Without an agreement to the contrary, as inventorship goes, ownership goes. Joint ownership can be problematic as, by statute, each joint owner may “[m]ake, use, offer to sell, or sell the patented invention within the United States, or import the patented invention into the United States, without the consent of and without accounting to the other owners” (35 USC §262).
Secret prior art – derivation
Turning to the other consequences of open innovation, the landmark case of Oddzon Products Inc v Just Toys Inc (1997) established that even confidential third-party disclosures received by a patent applicant qualified as prior art bearing on patentability under the guise of presenting a potential for derivation (ie, that the applicant was not the true inventor because he derived it from another). In response to Oddzon, the US Congress passed the Cooperative Research and Technology Enhancement Act 2004, which provided a safe harbour for parties to joint research agreements. Under the act, if the claimed invention arose from a joint research agreement and certain formalities were complied with, all parties to the agreement were deemed as working for a common assignee (hence, such disclosures among the parties would not be prior art under the obviousness provisions of the patent statute).
Under the America Invents Act 2011, the earlier Cooperative Research and Technology Enhancement Act was liberalised in 35 USC §102(c) so that any such disclosures among the parties to a joint research agreement would be unavailable as prior art to be asserted against the patent applicant, provided that:
- the joint research agreement was in place before the effective filing date of the invention (ie, the first patent filing anywhere);
- the invention was made pursuant to the joint research agreement; and
- the underlying patent application contained a notice listing the parties to the joint research agreement.
This provision was designed to benefit universities and government laboratories, as well as corporate research organisations involved in joint research agreements with other companies. Further, it clearly expresses Congress’s intent to foster open innovation.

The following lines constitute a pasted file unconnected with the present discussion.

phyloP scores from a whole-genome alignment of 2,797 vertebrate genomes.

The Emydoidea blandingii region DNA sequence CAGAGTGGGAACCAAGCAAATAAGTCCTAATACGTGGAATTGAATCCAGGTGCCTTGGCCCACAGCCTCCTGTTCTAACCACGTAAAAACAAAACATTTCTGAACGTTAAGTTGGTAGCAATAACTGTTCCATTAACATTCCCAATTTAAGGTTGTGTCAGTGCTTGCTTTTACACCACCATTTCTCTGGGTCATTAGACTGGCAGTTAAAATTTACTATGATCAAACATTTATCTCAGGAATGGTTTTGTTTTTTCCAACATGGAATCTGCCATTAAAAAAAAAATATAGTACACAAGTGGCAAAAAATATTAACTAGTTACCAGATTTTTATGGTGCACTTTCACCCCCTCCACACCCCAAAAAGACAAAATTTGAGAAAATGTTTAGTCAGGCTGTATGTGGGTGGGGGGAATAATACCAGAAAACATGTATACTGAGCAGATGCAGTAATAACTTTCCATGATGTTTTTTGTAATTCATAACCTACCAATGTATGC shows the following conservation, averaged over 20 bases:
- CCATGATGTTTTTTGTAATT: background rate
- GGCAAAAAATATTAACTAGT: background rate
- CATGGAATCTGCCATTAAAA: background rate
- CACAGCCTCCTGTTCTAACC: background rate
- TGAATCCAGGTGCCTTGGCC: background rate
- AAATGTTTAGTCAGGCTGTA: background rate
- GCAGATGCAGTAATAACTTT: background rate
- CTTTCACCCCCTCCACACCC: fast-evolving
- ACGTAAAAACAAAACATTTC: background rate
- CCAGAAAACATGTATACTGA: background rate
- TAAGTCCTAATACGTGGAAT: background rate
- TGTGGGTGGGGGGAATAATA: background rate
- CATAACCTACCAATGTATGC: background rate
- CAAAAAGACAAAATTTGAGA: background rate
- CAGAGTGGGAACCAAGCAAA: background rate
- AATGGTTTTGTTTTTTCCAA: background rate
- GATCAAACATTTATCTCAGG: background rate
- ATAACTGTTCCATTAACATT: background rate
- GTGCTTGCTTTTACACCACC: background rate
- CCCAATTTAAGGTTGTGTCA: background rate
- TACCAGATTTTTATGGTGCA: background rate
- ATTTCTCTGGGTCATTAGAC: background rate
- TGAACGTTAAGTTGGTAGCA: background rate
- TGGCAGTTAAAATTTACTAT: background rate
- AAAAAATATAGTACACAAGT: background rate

However, a simple ad hoc study questions whether appropriate compliance with this valuable safe harbour is being properly utilised. In 2017 the United States issued 318,849 utility patents. Of those, only 200 recited a joint research agreement and listed parties thereto. Are we to believe that only 200 out of 318,849 patents in 2017 involved open innovation, which required the safe harbour of §102(c)? It seems that the protections offered by §102(c) are remarkably underutilised, leaving applicants and patentees vulnerable to the loss of valuable IP rights.
When engaging in open innovation, best practice would suggest having a properly negotiated joint research agreement in place, providing for:
- the handling of confidential disclosures and materials necessarily flowing throughout the collaboration;
- delineation of ownership and access to patent rights ensuing from the programme; and
- if appropriate, means for compliance with §102(c).
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This is a co-published article whose content has not been commissioned or written by the IAM editorial team, but which has been proofed and edited to run in accordance with the IAM style guide.